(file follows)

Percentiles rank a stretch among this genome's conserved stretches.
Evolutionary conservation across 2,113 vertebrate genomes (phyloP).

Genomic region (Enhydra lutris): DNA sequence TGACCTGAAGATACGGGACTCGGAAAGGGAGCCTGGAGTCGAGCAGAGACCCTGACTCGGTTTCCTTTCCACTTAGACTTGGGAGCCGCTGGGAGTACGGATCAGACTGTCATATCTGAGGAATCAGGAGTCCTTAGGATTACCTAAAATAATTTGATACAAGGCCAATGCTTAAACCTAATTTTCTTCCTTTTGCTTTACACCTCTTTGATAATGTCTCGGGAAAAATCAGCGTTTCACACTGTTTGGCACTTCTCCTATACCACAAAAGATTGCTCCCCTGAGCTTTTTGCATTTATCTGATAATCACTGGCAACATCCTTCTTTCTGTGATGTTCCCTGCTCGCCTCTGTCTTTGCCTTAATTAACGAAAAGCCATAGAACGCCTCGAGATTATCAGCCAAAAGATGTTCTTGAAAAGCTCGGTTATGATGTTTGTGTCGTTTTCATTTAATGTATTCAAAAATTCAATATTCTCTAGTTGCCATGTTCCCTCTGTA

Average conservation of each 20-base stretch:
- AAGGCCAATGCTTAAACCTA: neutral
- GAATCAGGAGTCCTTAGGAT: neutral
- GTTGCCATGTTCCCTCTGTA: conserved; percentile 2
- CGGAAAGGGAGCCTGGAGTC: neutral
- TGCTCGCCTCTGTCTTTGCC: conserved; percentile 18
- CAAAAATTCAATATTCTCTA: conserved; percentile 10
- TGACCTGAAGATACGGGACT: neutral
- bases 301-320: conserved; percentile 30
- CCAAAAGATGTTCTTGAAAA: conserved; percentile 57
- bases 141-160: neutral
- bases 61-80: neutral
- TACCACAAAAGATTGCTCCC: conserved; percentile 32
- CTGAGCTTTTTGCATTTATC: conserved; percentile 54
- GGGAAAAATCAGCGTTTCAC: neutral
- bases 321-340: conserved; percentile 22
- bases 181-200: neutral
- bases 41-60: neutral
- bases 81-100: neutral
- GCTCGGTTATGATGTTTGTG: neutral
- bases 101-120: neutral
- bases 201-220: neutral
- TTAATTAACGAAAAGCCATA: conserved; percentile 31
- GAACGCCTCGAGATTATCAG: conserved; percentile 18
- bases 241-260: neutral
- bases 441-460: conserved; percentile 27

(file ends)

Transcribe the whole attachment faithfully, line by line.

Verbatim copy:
Percentiles rank a stretch among this genome's conserved stretches.
Evolutionary conservation across 2,113 vertebrate genomes (phyloP).

Genomic region (Enhydra lutris): DNA sequence TGACCTGAAGATACGGGACTCGGAAAGGGAGCCTGGAGTCGAGCAGAGACCCTGACTCGGTTTCCTTTCCACTTAGACTTGGGAGCCGCTGGGAGTACGGATCAGACTGTCATATCTGAGGAATCAGGAGTCCTTAGGATTACCTAAAATAATTTGATACAAGGCCAATGCTTAAACCTAATTTTCTTCCTTTTGCTTTACACCTCTTTGATAATGTCTCGGGAAAAATCAGCGTTTCACACTGTTTGGCACTTCTCCTATACCACAAAAGATTGCTCCCCTGAGCTTTTTGCATTTATCTGATAATCACTGGCAACATCCTTCTTTCTGTGATGTTCCCTGCTCGCCTCTGTCTTTGCCTTAATTAACGAAAAGCCATAGAACGCCTCGAGATTATCAGCCAAAAGATGTTCTTGAAAAGCTCGGTTATGATGTTTGTGTCGTTTTCATTTAATGTATTCAAAAATTCAATATTCTCTAGTTGCCATGTTCCCTCTGTA

Average conservation of each 20-base stretch:
- AAGGCCAATGCTTAAACCTA: neutral
- GAATCAGGAGTCCTTAGGAT: neutral
- GTTGCCATGTTCCCTCTGTA: conserved; percentile 2
- CGGAAAGGGAGCCTGGAGTC: neutral
- TGCTCGCCTCTGTCTTTGCC: conserved; percentile 18
- CAAAAATTCAATATTCTCTA: conserved; percentile 10
- TGACCTGAAGATACGGGACT: neutral
- bases 301-320: conserved; percentile 30
- CCAAAAGATGTTCTTGAAAA: conserved; percentile 57
- bases 141-160: neutral
- bases 61-80: neutral
- TACCACAAAAGATTGCTCCC: conserved; percentile 32
- CTGAGCTTTTTGCATTTATC: conserved; percentile 54
- GGGAAAAATCAGCGTTTCAC: neutral
- bases 321-340: conserved; percentile 22
- bases 181-200: neutral
- bases 41-60: neutral
- bases 81-100: neutral
- GCTCGGTTATGATGTTTGTG: neutral
- bases 101-120: neutral
- bases 201-220: neutral
- TTAATTAACGAAAAGCCATA: conserved; percentile 31
- GAACGCCTCGAGATTATCAG: conserved; percentile 18
- bases 241-260: neutral
- bases 441-460: conserved; percentile 27